Live at Budokan
Released: February 1979
Chart Peak: #4
Weeks Charted: 53
Certified Platinum: 5/22/79
Cheap Trick is one of the more likable of the wall-of-sound rock groups, possibly because it's so hard to dislike a lead guitar player who looks like Huntz Hall of the Bowery Boys, as Rick Nielsen does. Nielsen also writes most of the Trick's material, which ranges from songs that amount to practically nothing ("Would you like to do a number with me?" is the only thing that gets said in "Hello There") to songs that wander off surrealistically in early Captain Beefheart style. "Surrender" starts out about the girl Mommy warned the singer/narrator about but ends up about Mommy and Daddy being a little weird, Mommy having been a WAC during the war, and so on. One suspects Nielsen's songs get this way by default, because he doesn't know enough or care enough to get them to stay on a point and make sense, but the more important thing may be that he realizes it doesn't make any difference. The subject deserves to be taken about as seriously as he takes it. The same attitude seems to infuse his guitar playing, which is everywhere; there's nothing very skilled going on, but one realizes it wouldn't make any difference if there were. In an era of throwaway rock-and-roll, Cheap Trick earns some points for being frankly and honestly cheap. And it does have a good beat.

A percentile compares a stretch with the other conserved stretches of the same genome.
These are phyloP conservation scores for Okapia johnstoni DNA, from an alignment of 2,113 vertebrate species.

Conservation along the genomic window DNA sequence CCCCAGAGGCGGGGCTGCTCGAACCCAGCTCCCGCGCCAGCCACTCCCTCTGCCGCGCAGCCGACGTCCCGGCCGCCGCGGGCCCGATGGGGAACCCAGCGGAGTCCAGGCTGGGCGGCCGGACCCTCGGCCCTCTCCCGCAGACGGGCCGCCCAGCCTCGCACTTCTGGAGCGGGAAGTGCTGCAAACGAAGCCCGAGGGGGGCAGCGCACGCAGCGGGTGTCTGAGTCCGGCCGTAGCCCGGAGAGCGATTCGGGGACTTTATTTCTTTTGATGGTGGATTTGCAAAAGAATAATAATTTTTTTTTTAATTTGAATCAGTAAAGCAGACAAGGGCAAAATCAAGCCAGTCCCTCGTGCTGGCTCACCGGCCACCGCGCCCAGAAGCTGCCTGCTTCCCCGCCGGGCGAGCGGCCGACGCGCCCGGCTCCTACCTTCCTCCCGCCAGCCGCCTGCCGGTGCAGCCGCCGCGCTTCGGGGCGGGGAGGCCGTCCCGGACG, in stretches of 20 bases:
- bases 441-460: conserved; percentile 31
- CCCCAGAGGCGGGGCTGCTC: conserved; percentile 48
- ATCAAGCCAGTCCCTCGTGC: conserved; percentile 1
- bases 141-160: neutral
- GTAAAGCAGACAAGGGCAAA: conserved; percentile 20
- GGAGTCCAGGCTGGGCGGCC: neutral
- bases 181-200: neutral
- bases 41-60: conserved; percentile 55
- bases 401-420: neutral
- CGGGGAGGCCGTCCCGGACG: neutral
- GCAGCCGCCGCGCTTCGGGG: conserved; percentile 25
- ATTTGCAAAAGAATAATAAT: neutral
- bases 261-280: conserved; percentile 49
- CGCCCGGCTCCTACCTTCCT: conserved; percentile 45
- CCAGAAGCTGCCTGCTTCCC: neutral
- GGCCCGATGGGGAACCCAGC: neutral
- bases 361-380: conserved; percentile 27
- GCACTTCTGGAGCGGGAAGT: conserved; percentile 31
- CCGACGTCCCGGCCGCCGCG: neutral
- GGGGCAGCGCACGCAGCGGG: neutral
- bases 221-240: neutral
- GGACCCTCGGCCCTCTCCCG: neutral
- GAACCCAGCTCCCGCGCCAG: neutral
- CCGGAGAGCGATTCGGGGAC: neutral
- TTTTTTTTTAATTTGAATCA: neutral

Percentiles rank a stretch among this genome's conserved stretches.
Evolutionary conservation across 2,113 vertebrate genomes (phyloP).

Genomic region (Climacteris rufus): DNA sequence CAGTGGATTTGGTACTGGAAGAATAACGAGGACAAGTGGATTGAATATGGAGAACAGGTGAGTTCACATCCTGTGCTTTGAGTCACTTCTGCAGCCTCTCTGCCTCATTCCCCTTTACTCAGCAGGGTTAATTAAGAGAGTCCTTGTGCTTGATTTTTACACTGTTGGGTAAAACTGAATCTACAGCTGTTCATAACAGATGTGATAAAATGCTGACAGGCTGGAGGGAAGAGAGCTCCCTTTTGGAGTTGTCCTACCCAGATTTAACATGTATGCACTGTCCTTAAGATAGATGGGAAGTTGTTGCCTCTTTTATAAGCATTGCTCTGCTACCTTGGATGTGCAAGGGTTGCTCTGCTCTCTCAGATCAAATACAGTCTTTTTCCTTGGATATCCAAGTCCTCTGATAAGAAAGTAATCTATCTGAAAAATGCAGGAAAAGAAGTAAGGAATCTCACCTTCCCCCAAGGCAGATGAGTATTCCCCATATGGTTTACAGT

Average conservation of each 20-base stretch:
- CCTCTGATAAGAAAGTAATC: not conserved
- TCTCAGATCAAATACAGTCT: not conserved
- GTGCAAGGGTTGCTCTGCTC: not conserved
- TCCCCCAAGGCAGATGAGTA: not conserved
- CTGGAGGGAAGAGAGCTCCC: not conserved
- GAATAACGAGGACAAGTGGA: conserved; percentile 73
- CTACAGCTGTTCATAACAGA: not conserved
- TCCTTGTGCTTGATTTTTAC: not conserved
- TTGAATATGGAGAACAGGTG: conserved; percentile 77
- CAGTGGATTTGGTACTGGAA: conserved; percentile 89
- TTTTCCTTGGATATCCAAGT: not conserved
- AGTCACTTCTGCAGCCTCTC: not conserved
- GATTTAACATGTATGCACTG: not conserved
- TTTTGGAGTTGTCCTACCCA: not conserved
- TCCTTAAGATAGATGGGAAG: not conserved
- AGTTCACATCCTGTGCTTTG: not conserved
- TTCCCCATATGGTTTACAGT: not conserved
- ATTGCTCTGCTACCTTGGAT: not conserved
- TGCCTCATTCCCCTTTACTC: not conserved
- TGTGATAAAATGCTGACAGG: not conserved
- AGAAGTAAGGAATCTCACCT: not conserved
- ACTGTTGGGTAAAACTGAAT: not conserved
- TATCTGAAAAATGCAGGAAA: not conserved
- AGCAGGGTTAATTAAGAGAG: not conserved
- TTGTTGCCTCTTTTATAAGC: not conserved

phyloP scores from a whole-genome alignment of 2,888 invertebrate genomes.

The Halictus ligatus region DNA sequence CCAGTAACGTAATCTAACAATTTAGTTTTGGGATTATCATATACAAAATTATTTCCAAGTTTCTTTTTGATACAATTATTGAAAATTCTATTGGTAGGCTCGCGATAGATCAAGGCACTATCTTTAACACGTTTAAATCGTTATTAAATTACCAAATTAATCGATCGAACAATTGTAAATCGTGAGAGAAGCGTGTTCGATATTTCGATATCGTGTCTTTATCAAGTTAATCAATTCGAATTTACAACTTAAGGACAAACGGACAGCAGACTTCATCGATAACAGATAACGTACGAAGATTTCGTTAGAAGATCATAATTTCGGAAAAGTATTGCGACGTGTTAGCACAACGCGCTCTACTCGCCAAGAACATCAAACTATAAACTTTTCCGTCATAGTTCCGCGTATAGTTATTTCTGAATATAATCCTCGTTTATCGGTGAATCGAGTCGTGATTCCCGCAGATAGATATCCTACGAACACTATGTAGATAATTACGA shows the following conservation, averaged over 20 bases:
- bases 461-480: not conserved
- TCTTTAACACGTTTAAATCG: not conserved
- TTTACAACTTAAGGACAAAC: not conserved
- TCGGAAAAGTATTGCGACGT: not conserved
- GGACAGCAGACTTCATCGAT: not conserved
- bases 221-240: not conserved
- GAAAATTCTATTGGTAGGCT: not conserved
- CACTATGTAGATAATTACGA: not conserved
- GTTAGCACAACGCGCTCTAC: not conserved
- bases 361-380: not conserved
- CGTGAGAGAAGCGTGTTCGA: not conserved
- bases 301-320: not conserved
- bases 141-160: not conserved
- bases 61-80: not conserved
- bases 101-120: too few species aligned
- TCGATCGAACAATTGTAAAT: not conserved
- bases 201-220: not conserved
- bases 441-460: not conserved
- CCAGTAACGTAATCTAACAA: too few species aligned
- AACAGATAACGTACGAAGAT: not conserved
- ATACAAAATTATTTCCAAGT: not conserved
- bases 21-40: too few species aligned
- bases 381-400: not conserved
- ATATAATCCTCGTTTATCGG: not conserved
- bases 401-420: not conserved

- Noel Coppage, Stereo Review, 6/79.
Though originally released in Japan, where it was recorded, the popularity of this LP has prompted CBS to release it here in a remastered version. Cheap Trick is a major headline attraction in Japan, as can be easily discerned from the enthusiastic reception that can be heard on this disk. With the fans behind them, the four members of Cheap Trick put out its best, playing good, hard and steady rock. Unlike so many current live LPs, the audience is always there, giving it more of a sense of space. The slight echo doesn't hurt the music. Included also are four previously unreleased songs. Best cuts: "Surrender," "Need Your Love," "Big Eyes," "Look Out."